Soft Metals @ Kilby Court 07.31 with Beachmen, Kyle Luntz

Posted August 5, 2013 in
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Rather than facing the audience, Soft Metals' synths faced each other, perpendicular to those of us in the audience. Photo: Christian Schultz
Portland’s electronic pop duo Soft Metals, after a recent move to L.A., have just released their second full-length album, Lenses, on Brooklyn’s Captured Tracks imprint and have embarked on a massive American tour to support it. They played a short but entrancing set last Wednesday at Kilby Court.

Kyle Luntz opened the show with a short ambient electronic set. Standing behind a suitcase full of effects, Luntz bathed us in lo-fi shoegaze-y psych experimentalism. Luntz set a perfect tone for the evening. Beachmen, who played SLUG Localized last month, followed with a great set of garage pop tunes. A good-sized audience had come out to see these rockers. Their energetic and focused playing certainly entertained their fans, a growing population in Salt Lake, no doubt thanks to such lively performances.

Soft Metals’ Patricia Hall and Ian Hicks began setting up their equipment shortly after Beachmen had taken theirs down. Hall and Hicks had a simple enough arrangement of synths they’d set up in the modest Kilby stage, but the striking simplicity transformed the venue into something I haven’t seen there before. Rather than facing the audience, the synths faced each other, perpendicular to those of us in the audience. With refreshing clarity the two played songs mostly from Lenses. While Hicks, wearing black jeans and a black shirt, focused on creating their retro synth sound, Hall, in a black crop top and metallic silver skirt, sang and bounced around much like Glass Candy’s Ida No. They had brought projections to display behind them, but Kilby is currently lacking a projector. Kilby’s new lighting setup made up for the lack of visuals though with the simple exchange of primary colors.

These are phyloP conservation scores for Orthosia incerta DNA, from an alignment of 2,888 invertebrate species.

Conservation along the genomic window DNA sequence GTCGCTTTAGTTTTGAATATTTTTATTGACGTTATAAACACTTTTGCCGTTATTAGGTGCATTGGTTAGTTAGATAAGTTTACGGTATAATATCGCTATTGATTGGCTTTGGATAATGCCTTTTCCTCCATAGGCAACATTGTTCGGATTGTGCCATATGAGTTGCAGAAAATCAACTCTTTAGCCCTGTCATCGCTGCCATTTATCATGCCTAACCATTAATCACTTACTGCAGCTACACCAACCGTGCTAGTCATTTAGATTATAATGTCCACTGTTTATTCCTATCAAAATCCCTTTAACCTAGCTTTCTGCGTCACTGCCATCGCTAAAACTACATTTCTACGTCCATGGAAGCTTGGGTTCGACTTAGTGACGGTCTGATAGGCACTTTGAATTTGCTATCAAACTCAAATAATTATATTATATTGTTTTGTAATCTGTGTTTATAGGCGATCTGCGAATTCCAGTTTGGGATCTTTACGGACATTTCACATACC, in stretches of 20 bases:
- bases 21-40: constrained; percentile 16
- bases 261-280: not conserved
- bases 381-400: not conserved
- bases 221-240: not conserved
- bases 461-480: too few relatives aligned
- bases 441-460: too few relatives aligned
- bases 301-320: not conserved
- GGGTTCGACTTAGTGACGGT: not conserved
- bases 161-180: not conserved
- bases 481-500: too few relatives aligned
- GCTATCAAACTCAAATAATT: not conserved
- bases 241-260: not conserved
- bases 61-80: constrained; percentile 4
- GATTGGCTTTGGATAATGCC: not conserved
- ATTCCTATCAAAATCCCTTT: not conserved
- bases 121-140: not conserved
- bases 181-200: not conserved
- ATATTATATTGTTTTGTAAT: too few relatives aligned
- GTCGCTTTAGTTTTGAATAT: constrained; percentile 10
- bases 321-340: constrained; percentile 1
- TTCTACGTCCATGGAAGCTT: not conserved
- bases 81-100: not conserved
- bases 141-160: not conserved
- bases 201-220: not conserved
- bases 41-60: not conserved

Unfortunately, the decent-sized crowd dispersed shortly after Beachmen were finished; no more than 15 of us stayed. Honestly, I think that their set would have benefited from Urban Lounge demographics—booze, dancing, a general nightlife atmosphere. This was their first all-ages show ever, but when Hall asked the audience mid-set if anyone was under 21, no one responded. The crowd was super stoic as well, when we should have been dancing like campy fools. I could sense that Hall was yearning for more of a reaction from us.

They played “Always” and “Psychic Driving” from their 2011 self-titled debut and a about six other new songs, including a stellar dark tune, “No Turning Back.” Hall’s haunting, sensual voice cut through the live electronics nicely. Seconds after going into Lenses single, “Tell Me,” its opening arpeggio faded. Something had gone wrong. Hicks tried to fix it right then, but had to scrap it for another. Hicks spent another 20 minutes after the show trying to figure out what went wrong, but when he finally did, the venue was empty. Thankfully, Soft Metals pushed through the odd passivity of a misplaced Wednesday crowd at Kilby and performed a spellbinding set of retro synth music.
Photos:
Rather than facing the audience, Soft Metals' synths faced each other, perpendicular to those of us in the audience. Photo: Christian Schultz Soft Metals. Photo: Suzy Poling